“Discretion is the better part of valor” comes from a twist of Shakespeare’s play, Henry IV, part I, when Falstaff says thus:  “…The better part of valor is discretion, in which better part I have saved my life.”

As traders, we all agonize over every forecast we make, every projected date, every move, at every moment. But here in these market notes, we memorialize for all to see our unique analytical imperfections. But when we do a forecast, we think of Theodore Roosevelt’s “Man in the Arena” speech before the Sorbonne in the year 1910 and this essential part:

"It is not the critic who counts. ... The credit belongs to the man who is actually in the arena; whose face is marred by the dust and sweat and blood; who strives valiantly ... who, at worst, if he fails, at least fails while daring greatly; so that his place shall never be with those cold and timid souls who know neither victory nor defeat."

Note: We do not pretend to be in TR’s class in education, experience, zest for his craft, or his love for life. We stand in awe. Having put ourselves into the arena, we strive to create an accurate, educational product of added value for our readers. We hope we rise to the occasion, at least now and then.

Standing aside to analyze is something we have found to be indispensable in our trading. None of us have to be in the arena at all times. Stepping out of a trade that is not performing as expected can bring clarity and unbiased analysis.

Given the reversal Monday that left a hammer in the S&P 500 and a significant tail on the chart, we wondered if that was a successful test. And we wondered would the market follow through to the upside? We waited, and we watched. Tuesday’s action appeared to be a test of the tail for the S&P 500. The NASDAQ composite hit a new low for the year, but it wasn’t confirmed by either the S&P or the DJIA doing the same, a potential positive divergence,

As our readers will remember, using the master cycle, we projected a high for Friday the 22nd of April plus or minus one trading day. The high came in a classic bearish reversal on Thursday, with the S&P up in the morning and down big in the afternoon. So, the cycle came in as expected. From there, we anticipated a low in late April to early May. A follow-through day to the upside would negate our view. As of this writing, that has not happened.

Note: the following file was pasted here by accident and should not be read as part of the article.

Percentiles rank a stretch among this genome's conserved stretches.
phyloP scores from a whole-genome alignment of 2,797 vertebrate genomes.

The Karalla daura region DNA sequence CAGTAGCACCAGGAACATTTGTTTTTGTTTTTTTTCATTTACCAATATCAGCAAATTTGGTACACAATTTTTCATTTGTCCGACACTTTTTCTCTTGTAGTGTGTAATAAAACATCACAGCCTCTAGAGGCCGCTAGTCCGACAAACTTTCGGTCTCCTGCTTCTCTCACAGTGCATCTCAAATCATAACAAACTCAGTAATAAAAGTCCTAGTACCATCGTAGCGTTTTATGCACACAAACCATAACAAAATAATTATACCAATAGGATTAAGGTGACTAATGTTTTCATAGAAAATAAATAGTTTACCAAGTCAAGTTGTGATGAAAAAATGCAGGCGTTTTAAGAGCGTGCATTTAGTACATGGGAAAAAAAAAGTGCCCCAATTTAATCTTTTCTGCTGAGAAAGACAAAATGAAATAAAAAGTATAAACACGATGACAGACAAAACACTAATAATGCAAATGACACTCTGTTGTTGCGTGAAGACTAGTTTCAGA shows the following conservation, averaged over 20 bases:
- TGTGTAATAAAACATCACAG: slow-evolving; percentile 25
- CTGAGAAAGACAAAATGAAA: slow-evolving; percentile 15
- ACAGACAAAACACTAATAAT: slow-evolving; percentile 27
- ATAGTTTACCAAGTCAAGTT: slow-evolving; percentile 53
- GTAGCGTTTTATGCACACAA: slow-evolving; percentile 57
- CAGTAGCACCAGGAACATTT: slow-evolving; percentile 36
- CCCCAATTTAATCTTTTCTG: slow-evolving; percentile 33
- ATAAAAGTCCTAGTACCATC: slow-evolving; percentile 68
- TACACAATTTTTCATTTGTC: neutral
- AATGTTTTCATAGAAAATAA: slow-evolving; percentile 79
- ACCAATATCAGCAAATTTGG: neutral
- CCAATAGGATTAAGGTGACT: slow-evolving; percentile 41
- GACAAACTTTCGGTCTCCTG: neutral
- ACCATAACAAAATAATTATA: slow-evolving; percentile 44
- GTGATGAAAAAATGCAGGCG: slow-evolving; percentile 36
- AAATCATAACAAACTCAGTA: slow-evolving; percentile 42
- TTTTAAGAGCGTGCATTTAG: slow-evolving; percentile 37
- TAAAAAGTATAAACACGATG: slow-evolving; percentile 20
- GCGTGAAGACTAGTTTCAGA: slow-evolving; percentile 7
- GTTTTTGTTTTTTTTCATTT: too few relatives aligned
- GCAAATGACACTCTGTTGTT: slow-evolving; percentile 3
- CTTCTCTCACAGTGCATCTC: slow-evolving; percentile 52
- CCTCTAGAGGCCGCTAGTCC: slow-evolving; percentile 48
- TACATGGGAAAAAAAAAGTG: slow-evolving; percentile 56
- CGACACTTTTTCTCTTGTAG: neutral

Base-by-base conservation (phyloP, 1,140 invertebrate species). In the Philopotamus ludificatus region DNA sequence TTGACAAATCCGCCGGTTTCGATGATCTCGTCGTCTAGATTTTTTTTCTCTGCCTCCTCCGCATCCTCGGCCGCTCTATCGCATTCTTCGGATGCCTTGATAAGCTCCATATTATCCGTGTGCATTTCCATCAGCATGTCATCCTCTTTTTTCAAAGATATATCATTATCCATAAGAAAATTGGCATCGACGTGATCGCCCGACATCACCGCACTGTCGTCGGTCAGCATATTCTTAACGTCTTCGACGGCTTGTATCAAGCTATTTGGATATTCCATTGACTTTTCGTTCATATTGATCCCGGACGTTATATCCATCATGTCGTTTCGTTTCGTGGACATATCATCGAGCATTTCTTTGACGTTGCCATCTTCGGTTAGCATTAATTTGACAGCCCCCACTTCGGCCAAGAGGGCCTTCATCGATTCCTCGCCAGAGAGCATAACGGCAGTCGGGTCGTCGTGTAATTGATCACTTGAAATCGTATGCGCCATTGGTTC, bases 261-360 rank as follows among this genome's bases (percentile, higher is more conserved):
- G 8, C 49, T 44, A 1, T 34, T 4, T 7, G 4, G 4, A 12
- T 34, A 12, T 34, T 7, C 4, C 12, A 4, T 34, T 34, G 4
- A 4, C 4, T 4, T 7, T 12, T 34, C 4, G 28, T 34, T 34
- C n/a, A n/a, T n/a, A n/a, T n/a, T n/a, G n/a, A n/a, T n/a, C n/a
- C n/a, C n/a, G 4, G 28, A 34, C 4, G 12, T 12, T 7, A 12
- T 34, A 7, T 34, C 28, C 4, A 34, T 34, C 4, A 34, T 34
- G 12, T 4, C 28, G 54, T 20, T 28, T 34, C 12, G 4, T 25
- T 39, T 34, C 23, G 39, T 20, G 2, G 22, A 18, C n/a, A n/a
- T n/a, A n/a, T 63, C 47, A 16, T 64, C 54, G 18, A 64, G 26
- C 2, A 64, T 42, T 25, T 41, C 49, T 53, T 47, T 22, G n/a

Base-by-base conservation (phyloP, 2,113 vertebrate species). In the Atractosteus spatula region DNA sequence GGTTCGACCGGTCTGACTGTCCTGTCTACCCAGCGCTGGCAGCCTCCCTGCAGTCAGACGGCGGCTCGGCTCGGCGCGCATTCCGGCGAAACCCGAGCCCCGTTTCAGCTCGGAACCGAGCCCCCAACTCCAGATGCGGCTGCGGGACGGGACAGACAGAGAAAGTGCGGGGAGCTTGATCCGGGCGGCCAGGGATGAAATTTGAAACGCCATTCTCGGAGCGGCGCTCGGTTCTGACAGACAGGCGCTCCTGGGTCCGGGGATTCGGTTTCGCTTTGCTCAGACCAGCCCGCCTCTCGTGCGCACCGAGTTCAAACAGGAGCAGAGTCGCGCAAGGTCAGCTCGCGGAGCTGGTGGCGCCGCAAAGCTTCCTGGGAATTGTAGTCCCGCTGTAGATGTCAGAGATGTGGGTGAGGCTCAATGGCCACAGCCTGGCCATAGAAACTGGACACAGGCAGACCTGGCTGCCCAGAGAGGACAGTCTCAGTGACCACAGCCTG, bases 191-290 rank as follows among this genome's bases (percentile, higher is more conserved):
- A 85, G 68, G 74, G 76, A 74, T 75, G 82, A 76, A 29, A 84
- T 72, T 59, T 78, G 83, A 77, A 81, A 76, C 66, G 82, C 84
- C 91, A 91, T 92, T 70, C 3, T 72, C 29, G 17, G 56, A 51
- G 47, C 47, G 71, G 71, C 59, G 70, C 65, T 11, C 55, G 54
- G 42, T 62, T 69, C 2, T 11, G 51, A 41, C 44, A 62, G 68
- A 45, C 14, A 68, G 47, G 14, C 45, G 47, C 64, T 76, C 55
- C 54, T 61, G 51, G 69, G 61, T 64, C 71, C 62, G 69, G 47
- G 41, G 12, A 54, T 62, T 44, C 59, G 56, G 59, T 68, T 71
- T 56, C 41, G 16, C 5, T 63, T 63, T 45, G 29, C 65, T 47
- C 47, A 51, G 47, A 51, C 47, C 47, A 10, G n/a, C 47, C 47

The master cycle shows a low coming in on Sunday, May 1st. Two other related cycles bottom in this time period, April 30th and May 3rd. On an esoteric level, we also have a partial eclipse of the sun on Saturday the 30th. Maybe something, maybe nothing, but we do keep track of these things as we have noted over the years that significant turns in markets have coincided with these solar-lunar events. Case in point, August 21, 2017, a total solar eclipse that spanned the entirety of the continental U.S. That eclipse coincided with a significant low for equities. Again, the master cycle declines until late June in the big picture. But for now, we anticipate a short-term tradeable low on either Friday, April 29, or Monday, May 2nd, with a rally into the May 16th period.

Trade well and stay safe. JHS

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